West Nile Virus Found
In Massachusetts Bird
From Patricia Doyle <>
Just heard that a bird has tested positive for the West Nile virus in Boston. This is the first time the virus has been in that area. I think that there is something very wrong with the way the outbreak is progressing. It seems that it is being released into the areas by releasing bird hosts or mosquito vectors.
OraVax is going to market their vaccine for encephalitis late this Fall. Are you aware of the fact that Thomas Monath of OraVax and Dr. Jerry Hauer both had worked at Ft. Detrick at the same time?
Monath has been involved in the New York outbreak from the beginning. In 1996 Dr. Monath and OraVax got the exclusive license for the patent of genetically altered JE virus from Ft. Detrick. They have been working on the chimeri vax and in Fall 1999 field tested the vaccine. I just wonder what that field test was?
Dr. R E Shope was also involved in both JE vaccines, the OraVax Chimeri vax and the Plum Island vaccine. I wonder how it was known that we would need such a vaccine. During the field test in 1999, all of a sudden there is a West Nile outbreak. Then the following year, just when OraVax will market the vaccine, there is an even more widespread outbreak of the virus.
I wonder how these birds keep turning up positive? Maybe with a little help from friends? \ I will let you know what else develops in the Boston area with West Nile. Seems like the disease encircled Plum Island. If you look at a map you will see Plum Island not that far from the Massachuetts shore.
Patricia Doyle _____
By Tim McLaughlin 7-27-00
BOSTON (Reuters) - The first evidence of the mosquito-borne West Nile virus, which killed seven people in New York in 1999, has been discovered in Massachusetts in the body of a dead crow, state public health officials said Wednesday.
Massachusetts Department of Health officials said the dead bird was found July 22 by workers with the Boston Parks Department in the Jamaica Plain neighborhood of Boston.
The officials said the state was testing mosquitoes in the area to determine if the disease was present. Results of those tests will be available Thursday morning.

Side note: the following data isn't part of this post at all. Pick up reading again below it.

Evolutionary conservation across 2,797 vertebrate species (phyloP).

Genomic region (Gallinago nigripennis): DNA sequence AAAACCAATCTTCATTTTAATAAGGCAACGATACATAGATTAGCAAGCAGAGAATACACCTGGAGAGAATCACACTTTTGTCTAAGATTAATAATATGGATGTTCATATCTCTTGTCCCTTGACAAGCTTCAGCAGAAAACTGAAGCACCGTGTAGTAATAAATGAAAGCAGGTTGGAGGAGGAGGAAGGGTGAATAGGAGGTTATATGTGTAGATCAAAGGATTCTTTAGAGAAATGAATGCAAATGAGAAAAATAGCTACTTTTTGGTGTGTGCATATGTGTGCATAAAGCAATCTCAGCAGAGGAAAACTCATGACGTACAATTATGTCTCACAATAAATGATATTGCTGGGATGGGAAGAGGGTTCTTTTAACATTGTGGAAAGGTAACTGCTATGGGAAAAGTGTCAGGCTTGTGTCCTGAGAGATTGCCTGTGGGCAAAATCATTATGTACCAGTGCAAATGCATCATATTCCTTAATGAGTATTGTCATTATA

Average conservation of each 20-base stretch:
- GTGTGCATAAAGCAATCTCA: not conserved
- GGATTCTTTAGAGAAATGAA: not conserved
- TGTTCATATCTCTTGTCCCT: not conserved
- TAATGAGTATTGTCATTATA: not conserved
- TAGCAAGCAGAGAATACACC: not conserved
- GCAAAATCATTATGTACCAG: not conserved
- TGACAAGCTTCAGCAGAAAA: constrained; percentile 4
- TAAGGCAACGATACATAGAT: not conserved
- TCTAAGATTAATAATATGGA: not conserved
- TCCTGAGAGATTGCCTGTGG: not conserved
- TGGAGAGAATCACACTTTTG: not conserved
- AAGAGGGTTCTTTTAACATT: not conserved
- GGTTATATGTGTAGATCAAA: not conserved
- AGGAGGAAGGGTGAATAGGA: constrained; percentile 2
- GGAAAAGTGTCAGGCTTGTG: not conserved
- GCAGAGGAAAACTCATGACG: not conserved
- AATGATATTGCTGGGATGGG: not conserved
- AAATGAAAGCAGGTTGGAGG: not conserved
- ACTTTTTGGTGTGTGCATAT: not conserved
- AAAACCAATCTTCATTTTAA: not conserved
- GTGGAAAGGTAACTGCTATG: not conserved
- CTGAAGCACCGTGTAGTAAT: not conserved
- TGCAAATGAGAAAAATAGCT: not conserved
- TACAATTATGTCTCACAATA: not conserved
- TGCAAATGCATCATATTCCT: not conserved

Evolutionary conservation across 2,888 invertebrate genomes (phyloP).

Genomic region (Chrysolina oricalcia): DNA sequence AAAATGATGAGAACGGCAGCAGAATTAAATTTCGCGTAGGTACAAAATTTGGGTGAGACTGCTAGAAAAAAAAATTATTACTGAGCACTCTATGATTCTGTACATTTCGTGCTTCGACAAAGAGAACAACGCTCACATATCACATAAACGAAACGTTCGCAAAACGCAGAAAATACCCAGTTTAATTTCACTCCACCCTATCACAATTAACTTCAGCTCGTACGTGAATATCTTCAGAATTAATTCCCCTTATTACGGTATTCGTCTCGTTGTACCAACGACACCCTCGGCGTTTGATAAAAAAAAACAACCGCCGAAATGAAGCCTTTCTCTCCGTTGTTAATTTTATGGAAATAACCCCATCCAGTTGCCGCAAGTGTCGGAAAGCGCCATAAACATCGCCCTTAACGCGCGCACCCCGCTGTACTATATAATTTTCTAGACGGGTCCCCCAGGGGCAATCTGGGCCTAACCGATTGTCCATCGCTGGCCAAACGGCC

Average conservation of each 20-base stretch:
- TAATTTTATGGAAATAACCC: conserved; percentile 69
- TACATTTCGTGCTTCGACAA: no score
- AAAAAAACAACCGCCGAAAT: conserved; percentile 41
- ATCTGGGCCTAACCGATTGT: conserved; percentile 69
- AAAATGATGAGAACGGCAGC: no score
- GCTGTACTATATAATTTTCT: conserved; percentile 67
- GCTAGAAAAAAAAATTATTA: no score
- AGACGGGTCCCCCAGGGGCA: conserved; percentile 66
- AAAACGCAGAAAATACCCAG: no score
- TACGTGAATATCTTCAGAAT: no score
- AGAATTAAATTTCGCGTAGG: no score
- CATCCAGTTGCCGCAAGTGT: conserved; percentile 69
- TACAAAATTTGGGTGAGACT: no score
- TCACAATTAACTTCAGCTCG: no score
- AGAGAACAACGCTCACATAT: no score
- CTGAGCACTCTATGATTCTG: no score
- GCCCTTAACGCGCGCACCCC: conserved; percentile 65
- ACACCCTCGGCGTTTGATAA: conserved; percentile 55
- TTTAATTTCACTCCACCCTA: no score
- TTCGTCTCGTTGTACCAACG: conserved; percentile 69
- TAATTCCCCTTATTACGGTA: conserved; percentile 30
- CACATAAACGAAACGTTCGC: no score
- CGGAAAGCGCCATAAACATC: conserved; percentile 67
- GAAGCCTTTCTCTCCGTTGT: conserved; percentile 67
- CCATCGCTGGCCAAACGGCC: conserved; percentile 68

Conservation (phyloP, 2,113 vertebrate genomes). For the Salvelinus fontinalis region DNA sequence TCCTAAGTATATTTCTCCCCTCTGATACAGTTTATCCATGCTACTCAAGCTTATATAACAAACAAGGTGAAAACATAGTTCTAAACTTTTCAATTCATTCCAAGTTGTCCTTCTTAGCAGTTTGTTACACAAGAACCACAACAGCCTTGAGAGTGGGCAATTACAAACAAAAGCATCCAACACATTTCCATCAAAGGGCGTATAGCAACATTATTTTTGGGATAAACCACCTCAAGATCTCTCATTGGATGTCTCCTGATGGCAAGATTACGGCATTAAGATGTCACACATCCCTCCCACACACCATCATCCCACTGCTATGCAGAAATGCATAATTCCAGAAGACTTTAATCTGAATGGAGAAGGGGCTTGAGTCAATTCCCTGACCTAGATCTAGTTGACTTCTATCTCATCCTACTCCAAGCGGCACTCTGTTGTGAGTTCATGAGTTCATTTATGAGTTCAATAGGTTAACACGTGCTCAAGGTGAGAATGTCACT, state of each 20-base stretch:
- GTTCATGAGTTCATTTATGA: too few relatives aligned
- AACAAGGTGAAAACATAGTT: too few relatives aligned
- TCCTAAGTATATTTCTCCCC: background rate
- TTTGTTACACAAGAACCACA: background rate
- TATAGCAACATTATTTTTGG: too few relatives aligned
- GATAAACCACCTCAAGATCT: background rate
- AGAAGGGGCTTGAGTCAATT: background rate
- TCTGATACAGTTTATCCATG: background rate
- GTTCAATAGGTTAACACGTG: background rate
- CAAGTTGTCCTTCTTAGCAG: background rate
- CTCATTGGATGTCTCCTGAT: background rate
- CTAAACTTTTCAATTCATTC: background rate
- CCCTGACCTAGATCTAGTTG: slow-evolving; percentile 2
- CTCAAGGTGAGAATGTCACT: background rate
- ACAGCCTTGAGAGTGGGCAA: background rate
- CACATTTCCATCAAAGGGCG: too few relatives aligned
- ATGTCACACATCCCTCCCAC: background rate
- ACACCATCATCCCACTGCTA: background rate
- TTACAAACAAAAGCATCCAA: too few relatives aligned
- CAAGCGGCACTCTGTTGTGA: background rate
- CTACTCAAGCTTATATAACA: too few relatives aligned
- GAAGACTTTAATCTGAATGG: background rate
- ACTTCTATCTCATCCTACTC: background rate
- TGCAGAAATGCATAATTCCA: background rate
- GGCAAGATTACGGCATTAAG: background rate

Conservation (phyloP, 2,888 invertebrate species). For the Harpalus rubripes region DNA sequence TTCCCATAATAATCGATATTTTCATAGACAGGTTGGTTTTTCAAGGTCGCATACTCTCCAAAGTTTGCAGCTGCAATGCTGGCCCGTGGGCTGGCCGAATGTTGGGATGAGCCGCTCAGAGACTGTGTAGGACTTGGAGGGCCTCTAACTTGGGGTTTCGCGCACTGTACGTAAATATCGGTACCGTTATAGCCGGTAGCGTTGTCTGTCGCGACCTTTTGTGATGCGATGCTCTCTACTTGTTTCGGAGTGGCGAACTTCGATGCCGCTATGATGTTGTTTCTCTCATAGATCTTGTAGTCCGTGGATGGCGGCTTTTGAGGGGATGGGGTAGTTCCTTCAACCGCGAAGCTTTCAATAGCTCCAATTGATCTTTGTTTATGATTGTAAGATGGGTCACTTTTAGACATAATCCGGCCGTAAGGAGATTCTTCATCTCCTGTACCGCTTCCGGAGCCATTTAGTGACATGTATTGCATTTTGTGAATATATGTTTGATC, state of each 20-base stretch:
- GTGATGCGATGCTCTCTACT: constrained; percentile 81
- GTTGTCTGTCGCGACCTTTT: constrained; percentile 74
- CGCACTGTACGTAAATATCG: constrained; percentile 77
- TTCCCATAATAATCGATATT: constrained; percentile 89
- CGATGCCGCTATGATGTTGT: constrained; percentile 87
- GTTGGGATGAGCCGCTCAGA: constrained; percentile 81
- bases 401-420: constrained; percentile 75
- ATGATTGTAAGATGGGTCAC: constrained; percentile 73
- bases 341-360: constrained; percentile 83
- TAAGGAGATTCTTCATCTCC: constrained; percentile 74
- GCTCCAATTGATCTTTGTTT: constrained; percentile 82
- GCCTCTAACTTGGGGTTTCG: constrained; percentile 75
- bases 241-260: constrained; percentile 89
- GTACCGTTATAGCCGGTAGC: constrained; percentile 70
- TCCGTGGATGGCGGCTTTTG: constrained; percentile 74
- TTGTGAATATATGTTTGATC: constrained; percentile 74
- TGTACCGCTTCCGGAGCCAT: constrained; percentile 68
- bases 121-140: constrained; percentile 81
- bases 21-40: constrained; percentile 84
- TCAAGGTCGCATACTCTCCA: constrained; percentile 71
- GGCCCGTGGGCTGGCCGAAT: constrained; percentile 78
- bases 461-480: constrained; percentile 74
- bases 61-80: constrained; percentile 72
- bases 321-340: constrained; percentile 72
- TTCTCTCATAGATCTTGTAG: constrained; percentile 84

"I wouldn't be surprised if the West Nile virus was found in mosquitoes because they feed on the birds," said Anita Barry, director of communicable disease control for the Boston public health commission.
"We're making the assumption the virus will be found in the mosquitoes," she said.
She said the peak time for human infection was late August and September.
West Nile virus, named for the region in Uganda where it first appeared in 1937, had never been detected in the Western Hemisphere until it killed seven people and sickened 62 others in the New York region in 1999.
The virus survived the winter and was found this year in mosquitoes or dead birds in New York, New Jersey and Connecticut. No one was found to be infected with West Nile virus this year.
The virus is spread to humans by infected mosquitoes that have picked up the virus by biting a bird carrying it.
It can cause potentially lethal brain diseases such as encephalitis, an inflammation of the brain, or meningitis, an inflammation of the lining of the brain and spinal cord. Symptoms can include high fever, headache and body aches, muscle weakness, loss of consciousness or rash.
U.S. health authorities do not know how the virus was introduced into the United States, but it may have come from an infected bird that was imported or an infected human from a country in Africa, southwestern Asia or the Middle East.

This Site Served by TheHostPros